What to Watch This Week: Buffett and Credit, Autos and Newbies

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Warren BuffettThere's never a dull moment on Wall Street. Let's go over some of the items that will help shape the week that lies ahead.

1. The Oracle of Omaha speaks: The annual Berkshire Hathaway (BRK.A) (BRK.B) shareholder meeting takes place Saturday. The company's hometown of Omaha opens up for a weekend of value-investing insight, subsidiary expositions, and special sale prices on wares for the company's investors.

Every Berkshire Hathaway get-together matters, but this one has a new layer of urgency since Warren Buffett revealed earlier this month that he has prostate cancer. The good news is that the cancer was diagnosed in its early stage, but you can bet that shareholders are concerned about the company's succession strategy.

The 81-year-old Buffett has been the public face of the company for decades, and he's regarded by many to be the greatest investor of our time. Charlie Munger has been at Buffett's side over the years, but he also is no spring chicken.

It's going to be a different scene in Omaha this year.

2. Paper or plastic: Credit and debit cards have turned us into a nation of plastic-swiping shoppers. We've become accustomed to the conveniences of not having to stop by the ATM when wallets are a little light and receiving monthly statements showing spending trends.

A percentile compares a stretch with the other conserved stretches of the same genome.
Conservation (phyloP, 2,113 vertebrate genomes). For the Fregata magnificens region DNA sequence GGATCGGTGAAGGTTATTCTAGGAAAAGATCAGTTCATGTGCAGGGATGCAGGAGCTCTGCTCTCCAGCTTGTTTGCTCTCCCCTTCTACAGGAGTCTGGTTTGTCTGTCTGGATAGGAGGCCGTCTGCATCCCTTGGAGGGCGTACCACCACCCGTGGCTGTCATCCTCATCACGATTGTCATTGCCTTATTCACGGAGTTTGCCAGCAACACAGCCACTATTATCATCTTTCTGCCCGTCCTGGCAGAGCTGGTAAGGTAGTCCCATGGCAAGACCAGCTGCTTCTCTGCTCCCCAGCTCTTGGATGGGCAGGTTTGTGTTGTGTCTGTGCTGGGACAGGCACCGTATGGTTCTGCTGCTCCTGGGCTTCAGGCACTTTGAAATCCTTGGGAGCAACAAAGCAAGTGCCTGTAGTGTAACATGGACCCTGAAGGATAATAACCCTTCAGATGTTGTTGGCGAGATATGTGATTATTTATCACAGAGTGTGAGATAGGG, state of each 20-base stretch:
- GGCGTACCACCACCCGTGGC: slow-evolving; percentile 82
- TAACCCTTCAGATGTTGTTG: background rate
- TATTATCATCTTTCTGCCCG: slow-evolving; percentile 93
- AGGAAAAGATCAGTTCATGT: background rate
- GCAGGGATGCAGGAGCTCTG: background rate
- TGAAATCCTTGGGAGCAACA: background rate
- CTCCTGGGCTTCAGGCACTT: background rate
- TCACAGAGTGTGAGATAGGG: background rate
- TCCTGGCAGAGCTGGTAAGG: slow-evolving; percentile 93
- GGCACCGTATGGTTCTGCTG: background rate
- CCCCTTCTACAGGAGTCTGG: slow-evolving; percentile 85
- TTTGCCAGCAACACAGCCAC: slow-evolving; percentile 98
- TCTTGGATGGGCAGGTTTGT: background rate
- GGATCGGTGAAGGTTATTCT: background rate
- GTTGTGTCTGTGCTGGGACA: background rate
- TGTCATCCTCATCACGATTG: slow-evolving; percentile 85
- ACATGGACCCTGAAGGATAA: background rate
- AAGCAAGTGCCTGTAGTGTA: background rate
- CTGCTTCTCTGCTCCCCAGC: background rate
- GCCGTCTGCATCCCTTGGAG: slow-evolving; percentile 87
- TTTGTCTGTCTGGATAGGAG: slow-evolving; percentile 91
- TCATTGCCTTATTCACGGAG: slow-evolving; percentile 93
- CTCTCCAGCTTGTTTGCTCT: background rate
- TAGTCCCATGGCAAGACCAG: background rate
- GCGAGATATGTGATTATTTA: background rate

You won't find companies happier about this than Visa (V) and MasterCard (MA) -- the country's two largest credit card marketers. Don't confuse them with credit card issuers, the banks that take on the credit risks associated with the plastic. Visa and MasterCard simply market the platforms, assist in processing the transactions, and take a small piece of the action for their services.

Both companies will be reporting this week. Visa and MasterCard step up with their latest quarterly reports Wednesday. Analysts see both companies growing their profitability by 22% to 23% over the past year.

Yes, charging pays off.

3. Organic growth: Whole Foods Market (WFM) also reports quarterly results Wednesday. The leading chain of organic supermarkets has been coasting through several quarters of positive store-level comps. An improving economy is encouraging consumers to pay a premium for organically grown groceries and not flinch at some of the high prices of its prepared meals.

Whole Foods isn't as expensive as the old "Whole Paycheck" joke suggests. Organic produce, cage-free poultry, and other Whole Foods essentials do cost a bit more to crank out than traditional supermarket fare, but it's not as if folks are refinancing their homes at the checkout line to pay their grocery bills.

4. Volt of lightning:
Few companies have drawn partisan rhetoric the way General Motors (GM) has. Cynics call it Government Motors for its bailout panhandling a couple of years ago. Believers rally behind GM and the bailout that kept it afloat.

Automakers have generally benefited from the economic recovery. There's a lot of pent-up demand for new cars and light trucks, and GM is jangling the keys. And while the revolutionary Chevy Volt has had a slow start, it's leading the way for more plug-in electrics that will be introduced by other car manufacturers later this year.

The good news for both camps is that at least GM is profitable now. Wall Street is expecting a quarterly profit of 85 cents a share when the company reports Thursday.


5. Hazing the freshmen:
Several companies that weren't trading publicly a year ago will also be reporting their latest quarterly results this week.